Eric Anthony Grollman

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Research on perceived discrimination has overwhelmingly focused on one form of discrimination, especially race discrimination, in isolation from other forms. The present article uses data from the Black Youth Culture Survey, a nationally representative, racially and ethnically diverse sample of 1,052 adolescents and young adults to investigate the(More)
Research suggests that transgender people face high levels of discrimination in society, which may contribute to their disproportionate risk for poor health. However, little is known about whether gender nonconformity, as a visible marker of one's stigmatized status as a transgender individual, heightens trans people's experiences with discrimination and,(More)
The double disadvantage hypothesis predicts that adults who hold more than one disadvantaged status may experience worse health than their singly disadvantaged and privileged counterparts. Research that has tested this thesis has yielded mixed findings due partly to a failure to examine the role of discrimination. This article uses data from the National(More)
Research suggests that inequality in material conditions contributes greatly to disparities in sexual health among youth; however, scholars have overlooked the effect of one manifestation of social disadvantage – interpersonal discrimination – on sexual health. This paper uses data from a nationally representative survey of 15-25 year olds (N=955) to(More)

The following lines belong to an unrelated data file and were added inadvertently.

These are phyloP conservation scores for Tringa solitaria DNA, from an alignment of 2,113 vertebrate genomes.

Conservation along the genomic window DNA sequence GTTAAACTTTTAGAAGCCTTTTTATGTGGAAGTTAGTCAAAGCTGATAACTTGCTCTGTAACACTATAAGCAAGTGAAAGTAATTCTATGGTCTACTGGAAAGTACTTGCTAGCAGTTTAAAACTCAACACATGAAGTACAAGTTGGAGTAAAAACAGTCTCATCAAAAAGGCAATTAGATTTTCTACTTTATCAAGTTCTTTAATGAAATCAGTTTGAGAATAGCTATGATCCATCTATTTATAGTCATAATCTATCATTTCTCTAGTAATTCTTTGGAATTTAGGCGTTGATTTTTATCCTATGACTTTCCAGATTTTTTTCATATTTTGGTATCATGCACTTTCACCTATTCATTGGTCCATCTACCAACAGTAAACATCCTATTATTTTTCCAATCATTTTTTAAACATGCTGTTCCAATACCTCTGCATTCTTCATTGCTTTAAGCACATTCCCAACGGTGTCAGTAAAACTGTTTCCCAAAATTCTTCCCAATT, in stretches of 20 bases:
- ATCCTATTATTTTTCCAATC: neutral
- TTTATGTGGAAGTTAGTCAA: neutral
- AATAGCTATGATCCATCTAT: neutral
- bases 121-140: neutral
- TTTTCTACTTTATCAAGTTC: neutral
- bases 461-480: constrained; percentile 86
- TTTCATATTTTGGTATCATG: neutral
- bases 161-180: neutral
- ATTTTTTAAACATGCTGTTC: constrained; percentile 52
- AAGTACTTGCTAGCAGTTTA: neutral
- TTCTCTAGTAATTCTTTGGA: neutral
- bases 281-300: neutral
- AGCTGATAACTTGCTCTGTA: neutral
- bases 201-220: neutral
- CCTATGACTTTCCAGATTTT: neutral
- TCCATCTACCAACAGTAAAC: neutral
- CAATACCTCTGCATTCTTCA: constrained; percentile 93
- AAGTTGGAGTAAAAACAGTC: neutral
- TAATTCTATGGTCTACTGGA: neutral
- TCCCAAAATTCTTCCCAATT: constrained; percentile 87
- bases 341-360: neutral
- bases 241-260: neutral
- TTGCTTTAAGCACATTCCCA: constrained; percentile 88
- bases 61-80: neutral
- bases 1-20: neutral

Researchers have extensively documented sociodemographic predictors of race and gender attitudes, and the mechanisms through which such attitudes are formed and change. Despite its growing recognition as an important status characteristic, sexual orientation has received little attention as a predictor of Americans' race and gender attitudes. Using(More)
Using data from the 2000-2010 General Social Survey, a nationally representative sample of 5,086 adults in the United States, the authors examine sexual orientation and gender differences in reports of being afraid to walk alone at night. Results indicate that sexual minorities are significantly more likely to report fear at night than heterosexuals, and(More)
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